Related companies often use intercompany master service agreements in order to allocate common costs of doing business among the related entities. Depending on the size and nature of the business conducted, these service agreements can be extensive and include several services that are used throughout the related companies.
Something that business owners may not consider when drafting these agreements is the possibility that sales tax may need to be collected on the services provided. To complicate matters, each state has different laws that dictate whether services provided are subject to sales tax. Therefore each state that the related companies are located in should be considered in any sales tax analysis of intercompany service fees.
Sales Tax in New York
In New York State, sales of services are generally exempt from sales tax. However, services related to tangible personal property, software, and real property can be subject to sales tax and should be reviewed carefully if such services are included in an intercompany services agreement.
For example, if a service agreement includes repair and maintenance or installation services to computers, equipment, vehicles, or other tangible property, those services are subject to sales tax. License fees for access to software applications, unless specifically customized for the purchaser, are also subject to sales tax in New York State.
Avoid Costly Errors in Classification
If services related to real and tangible personal property are included in a service agreement, it is crucial to segregate these services on the invoice to the purchaser. It’s very likely that the majority of the services performed under an agreement are nontaxable due to the fact that in general most administrative services are exempt from sales tax. However, in most states, bundling both taxable and nontaxable services under a general label of “management fee” will make the entire transaction subject to sales tax. Consequently, for companies with large management fee income, an error in classification could be very costly.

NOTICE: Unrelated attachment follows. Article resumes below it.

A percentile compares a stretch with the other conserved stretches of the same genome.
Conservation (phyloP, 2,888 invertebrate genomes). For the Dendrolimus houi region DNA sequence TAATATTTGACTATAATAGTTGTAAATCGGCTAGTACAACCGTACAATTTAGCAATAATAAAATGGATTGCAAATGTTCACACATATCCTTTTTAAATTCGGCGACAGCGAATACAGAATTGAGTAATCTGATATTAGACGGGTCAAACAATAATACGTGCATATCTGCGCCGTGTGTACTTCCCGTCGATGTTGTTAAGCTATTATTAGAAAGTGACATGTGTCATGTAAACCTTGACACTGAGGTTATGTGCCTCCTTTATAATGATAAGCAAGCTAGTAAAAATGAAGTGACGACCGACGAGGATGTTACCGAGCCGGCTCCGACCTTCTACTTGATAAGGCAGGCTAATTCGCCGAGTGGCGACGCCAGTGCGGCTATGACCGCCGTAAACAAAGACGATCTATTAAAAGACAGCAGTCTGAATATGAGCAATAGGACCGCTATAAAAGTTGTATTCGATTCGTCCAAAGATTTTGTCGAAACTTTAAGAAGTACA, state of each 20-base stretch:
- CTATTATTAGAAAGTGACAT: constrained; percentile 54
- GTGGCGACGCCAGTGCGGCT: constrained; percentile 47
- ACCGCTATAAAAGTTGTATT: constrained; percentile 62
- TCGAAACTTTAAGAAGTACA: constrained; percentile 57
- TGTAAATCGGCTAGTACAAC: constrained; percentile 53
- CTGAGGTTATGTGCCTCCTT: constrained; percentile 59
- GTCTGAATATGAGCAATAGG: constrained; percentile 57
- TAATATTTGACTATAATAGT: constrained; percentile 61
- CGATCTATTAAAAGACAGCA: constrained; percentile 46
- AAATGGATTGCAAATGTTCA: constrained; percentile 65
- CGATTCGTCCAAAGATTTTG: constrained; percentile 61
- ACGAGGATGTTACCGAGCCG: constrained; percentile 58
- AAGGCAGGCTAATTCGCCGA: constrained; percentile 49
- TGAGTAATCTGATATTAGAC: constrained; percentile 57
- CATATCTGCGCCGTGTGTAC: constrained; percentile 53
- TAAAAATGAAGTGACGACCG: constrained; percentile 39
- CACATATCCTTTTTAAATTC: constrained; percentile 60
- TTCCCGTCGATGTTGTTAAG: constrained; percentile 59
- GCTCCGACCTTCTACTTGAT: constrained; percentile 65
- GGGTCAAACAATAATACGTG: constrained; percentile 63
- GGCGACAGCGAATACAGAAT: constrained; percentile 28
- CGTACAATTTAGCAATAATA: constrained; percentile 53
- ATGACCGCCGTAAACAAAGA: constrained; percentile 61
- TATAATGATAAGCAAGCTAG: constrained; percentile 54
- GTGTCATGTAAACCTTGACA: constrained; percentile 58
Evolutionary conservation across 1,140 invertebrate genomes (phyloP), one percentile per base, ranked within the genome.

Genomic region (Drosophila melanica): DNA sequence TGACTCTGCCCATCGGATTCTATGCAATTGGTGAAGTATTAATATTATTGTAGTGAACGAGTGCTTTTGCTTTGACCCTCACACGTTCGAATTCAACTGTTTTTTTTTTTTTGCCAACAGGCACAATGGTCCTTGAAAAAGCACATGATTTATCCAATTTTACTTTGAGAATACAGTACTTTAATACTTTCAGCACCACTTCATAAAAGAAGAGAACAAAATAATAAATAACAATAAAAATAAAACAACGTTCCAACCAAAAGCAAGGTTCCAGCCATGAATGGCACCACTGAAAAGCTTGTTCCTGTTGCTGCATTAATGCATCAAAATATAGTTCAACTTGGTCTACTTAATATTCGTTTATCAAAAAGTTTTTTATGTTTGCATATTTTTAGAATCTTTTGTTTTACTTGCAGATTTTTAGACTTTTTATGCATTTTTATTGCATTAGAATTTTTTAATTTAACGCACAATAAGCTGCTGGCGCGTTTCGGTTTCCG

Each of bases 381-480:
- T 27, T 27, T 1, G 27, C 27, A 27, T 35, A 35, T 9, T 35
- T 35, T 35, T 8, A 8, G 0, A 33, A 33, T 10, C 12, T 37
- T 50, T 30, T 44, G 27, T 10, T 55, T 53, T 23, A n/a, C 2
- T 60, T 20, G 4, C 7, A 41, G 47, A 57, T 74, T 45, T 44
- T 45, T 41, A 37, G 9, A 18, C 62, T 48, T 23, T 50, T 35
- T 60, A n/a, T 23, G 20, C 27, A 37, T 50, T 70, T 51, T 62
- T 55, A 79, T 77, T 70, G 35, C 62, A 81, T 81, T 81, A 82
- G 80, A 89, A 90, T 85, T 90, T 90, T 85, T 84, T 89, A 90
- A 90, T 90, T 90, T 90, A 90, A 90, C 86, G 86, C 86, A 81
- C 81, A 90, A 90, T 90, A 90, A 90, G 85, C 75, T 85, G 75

If your business utilizes intercompany service agreements and has not performed a sales tax analysis, you should discuss the possible audit risks that you may face and steps to ensure proper tax filing compliance with a professional.
Freed Maxick's SALT team can assist with analysis of your service agreement to determine taxable versus nontaxable sales and review invoices for proper segregation of services to make certain that nontaxable sales do not become subject to sales tax. Contact us to get started.